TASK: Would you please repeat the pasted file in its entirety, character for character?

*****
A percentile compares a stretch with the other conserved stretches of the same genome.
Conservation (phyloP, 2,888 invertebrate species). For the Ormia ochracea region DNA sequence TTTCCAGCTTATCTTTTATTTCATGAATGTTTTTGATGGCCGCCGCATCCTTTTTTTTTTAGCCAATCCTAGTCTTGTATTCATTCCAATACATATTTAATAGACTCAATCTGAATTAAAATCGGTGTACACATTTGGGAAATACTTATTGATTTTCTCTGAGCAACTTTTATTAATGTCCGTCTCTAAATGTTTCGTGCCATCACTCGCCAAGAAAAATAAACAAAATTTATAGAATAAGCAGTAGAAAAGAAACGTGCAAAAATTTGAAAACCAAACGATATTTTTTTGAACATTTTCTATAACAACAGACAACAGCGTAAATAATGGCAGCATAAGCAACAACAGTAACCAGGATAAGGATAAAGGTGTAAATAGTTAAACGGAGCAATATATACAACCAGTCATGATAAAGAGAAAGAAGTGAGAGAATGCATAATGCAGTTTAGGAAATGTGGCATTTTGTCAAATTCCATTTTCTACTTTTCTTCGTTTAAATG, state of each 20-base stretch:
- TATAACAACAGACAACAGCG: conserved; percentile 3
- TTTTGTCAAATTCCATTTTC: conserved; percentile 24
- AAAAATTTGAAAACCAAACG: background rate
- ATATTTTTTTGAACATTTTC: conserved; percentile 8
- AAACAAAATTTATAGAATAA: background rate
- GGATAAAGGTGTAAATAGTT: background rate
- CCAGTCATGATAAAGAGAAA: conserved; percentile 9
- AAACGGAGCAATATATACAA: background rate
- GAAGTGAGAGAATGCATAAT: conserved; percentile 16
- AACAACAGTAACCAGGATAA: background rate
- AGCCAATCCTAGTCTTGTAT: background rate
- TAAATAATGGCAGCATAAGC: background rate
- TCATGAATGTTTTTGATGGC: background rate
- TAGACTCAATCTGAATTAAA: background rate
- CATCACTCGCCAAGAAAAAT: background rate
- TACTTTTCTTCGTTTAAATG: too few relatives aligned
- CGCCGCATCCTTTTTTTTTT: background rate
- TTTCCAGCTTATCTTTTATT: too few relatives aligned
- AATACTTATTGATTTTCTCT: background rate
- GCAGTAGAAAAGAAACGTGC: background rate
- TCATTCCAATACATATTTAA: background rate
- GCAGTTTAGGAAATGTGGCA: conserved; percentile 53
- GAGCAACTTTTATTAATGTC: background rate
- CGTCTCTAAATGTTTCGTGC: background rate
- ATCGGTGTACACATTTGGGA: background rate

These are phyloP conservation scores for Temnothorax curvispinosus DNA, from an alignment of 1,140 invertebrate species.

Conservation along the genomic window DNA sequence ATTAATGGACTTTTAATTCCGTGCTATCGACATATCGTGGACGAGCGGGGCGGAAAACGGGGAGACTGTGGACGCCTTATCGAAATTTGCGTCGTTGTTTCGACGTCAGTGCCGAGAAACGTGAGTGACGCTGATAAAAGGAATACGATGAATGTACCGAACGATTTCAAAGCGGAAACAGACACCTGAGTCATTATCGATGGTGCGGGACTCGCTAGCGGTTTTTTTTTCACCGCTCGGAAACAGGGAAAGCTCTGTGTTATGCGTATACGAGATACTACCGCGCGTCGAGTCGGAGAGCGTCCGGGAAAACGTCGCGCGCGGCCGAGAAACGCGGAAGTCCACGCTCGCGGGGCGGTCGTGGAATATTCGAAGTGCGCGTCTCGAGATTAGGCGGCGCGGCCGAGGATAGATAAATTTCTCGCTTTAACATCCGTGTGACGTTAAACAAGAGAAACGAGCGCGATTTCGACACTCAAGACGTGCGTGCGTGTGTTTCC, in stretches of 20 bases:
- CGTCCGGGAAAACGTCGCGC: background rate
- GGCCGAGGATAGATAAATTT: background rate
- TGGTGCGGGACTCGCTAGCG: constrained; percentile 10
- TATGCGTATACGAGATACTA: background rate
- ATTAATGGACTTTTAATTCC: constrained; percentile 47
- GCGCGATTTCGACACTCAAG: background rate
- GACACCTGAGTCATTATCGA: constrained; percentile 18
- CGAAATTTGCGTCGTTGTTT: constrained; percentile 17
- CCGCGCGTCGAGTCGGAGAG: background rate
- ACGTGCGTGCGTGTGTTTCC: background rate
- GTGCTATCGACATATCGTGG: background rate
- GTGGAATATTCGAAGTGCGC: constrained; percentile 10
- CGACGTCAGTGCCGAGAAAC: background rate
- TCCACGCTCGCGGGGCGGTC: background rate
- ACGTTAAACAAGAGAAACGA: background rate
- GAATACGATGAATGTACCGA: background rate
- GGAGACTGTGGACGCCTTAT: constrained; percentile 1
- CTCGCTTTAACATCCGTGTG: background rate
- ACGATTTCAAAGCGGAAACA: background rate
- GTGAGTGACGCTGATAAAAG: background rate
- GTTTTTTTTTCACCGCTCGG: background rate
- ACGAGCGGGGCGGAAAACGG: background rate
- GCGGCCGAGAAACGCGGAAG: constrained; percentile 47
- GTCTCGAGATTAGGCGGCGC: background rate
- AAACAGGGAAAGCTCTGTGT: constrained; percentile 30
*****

A percentile compares a stretch with the other conserved stretches of the same genome.
Conservation (phyloP, 2,888 invertebrate species). For the Ormia ochracea region DNA sequence TTTCCAGCTTATCTTTTATTTCATGAATGTTTTTGATGGCCGCCGCATCCTTTTTTTTTTAGCCAATCCTAGTCTTGTATTCATTCCAATACATATTTAATAGACTCAATCTGAATTAAAATCGGTGTACACATTTGGGAAATACTTATTGATTTTCTCTGAGCAACTTTTATTAATGTCCGTCTCTAAATGTTTCGTGCCATCACTCGCCAAGAAAAATAAACAAAATTTATAGAATAAGCAGTAGAAAAGAAACGTGCAAAAATTTGAAAACCAAACGATATTTTTTTGAACATTTTCTATAACAACAGACAACAGCGTAAATAATGGCAGCATAAGCAACAACAGTAACCAGGATAAGGATAAAGGTGTAAATAGTTAAACGGAGCAATATATACAACCAGTCATGATAAAGAGAAAGAAGTGAGAGAATGCATAATGCAGTTTAGGAAATGTGGCATTTTGTCAAATTCCATTTTCTACTTTTCTTCGTTTAAATG, state of each 20-base stretch:
- TATAACAACAGACAACAGCG: conserved; percentile 3
- TTTTGTCAAATTCCATTTTC: conserved; percentile 24
- AAAAATTTGAAAACCAAACG: background rate
- ATATTTTTTTGAACATTTTC: conserved; percentile 8
- AAACAAAATTTATAGAATAA: background rate
- GGATAAAGGTGTAAATAGTT: background rate
- CCAGTCATGATAAAGAGAAA: conserved; percentile 9
- AAACGGAGCAATATATACAA: background rate
- GAAGTGAGAGAATGCATAAT: conserved; percentile 16
- AACAACAGTAACCAGGATAA: background rate
- AGCCAATCCTAGTCTTGTAT: background rate
- TAAATAATGGCAGCATAAGC: background rate
- TCATGAATGTTTTTGATGGC: background rate
- TAGACTCAATCTGAATTAAA: background rate
- CATCACTCGCCAAGAAAAAT: background rate
- TACTTTTCTTCGTTTAAATG: too few relatives aligned
- CGCCGCATCCTTTTTTTTTT: background rate
- TTTCCAGCTTATCTTTTATT: too few relatives aligned
- AATACTTATTGATTTTCTCT: background rate
- GCAGTAGAAAAGAAACGTGC: background rate
- TCATTCCAATACATATTTAA: background rate
- GCAGTTTAGGAAATGTGGCA: conserved; percentile 53
- GAGCAACTTTTATTAATGTC: background rate
- CGTCTCTAAATGTTTCGTGC: background rate
- ATCGGTGTACACATTTGGGA: background rate

These are phyloP conservation scores for Temnothorax curvispinosus DNA, from an alignment of 1,140 invertebrate species.

Conservation along the genomic window DNA sequence ATTAATGGACTTTTAATTCCGTGCTATCGACATATCGTGGACGAGCGGGGCGGAAAACGGGGAGACTGTGGACGCCTTATCGAAATTTGCGTCGTTGTTTCGACGTCAGTGCCGAGAAACGTGAGTGACGCTGATAAAAGGAATACGATGAATGTACCGAACGATTTCAAAGCGGAAACAGACACCTGAGTCATTATCGATGGTGCGGGACTCGCTAGCGGTTTTTTTTTCACCGCTCGGAAACAGGGAAAGCTCTGTGTTATGCGTATACGAGATACTACCGCGCGTCGAGTCGGAGAGCGTCCGGGAAAACGTCGCGCGCGGCCGAGAAACGCGGAAGTCCACGCTCGCGGGGCGGTCGTGGAATATTCGAAGTGCGCGTCTCGAGATTAGGCGGCGCGGCCGAGGATAGATAAATTTCTCGCTTTAACATCCGTGTGACGTTAAACAAGAGAAACGAGCGCGATTTCGACACTCAAGACGTGCGTGCGTGTGTTTCC, in stretches of 20 bases:
- CGTCCGGGAAAACGTCGCGC: background rate
- GGCCGAGGATAGATAAATTT: background rate
- TGGTGCGGGACTCGCTAGCG: constrained; percentile 10
- TATGCGTATACGAGATACTA: background rate
- ATTAATGGACTTTTAATTCC: constrained; percentile 47
- GCGCGATTTCGACACTCAAG: background rate
- GACACCTGAGTCATTATCGA: constrained; percentile 18
- CGAAATTTGCGTCGTTGTTT: constrained; percentile 17
- CCGCGCGTCGAGTCGGAGAG: background rate
- ACGTGCGTGCGTGTGTTTCC: background rate
- GTGCTATCGACATATCGTGG: background rate
- GTGGAATATTCGAAGTGCGC: constrained; percentile 10
- CGACGTCAGTGCCGAGAAAC: background rate
- TCCACGCTCGCGGGGCGGTC: background rate
- ACGTTAAACAAGAGAAACGA: background rate
- GAATACGATGAATGTACCGA: background rate
- GGAGACTGTGGACGCCTTAT: constrained; percentile 1
- CTCGCTTTAACATCCGTGTG: background rate
- ACGATTTCAAAGCGGAAACA: background rate
- GTGAGTGACGCTGATAAAAG: background rate
- GTTTTTTTTTCACCGCTCGG: background rate
- ACGAGCGGGGCGGAAAACGG: background rate
- GCGGCCGAGAAACGCGGAAG: constrained; percentile 47
- GTCTCGAGATTAGGCGGCGC: background rate
- AAACAGGGAAAGCTCTGTGT: constrained; percentile 30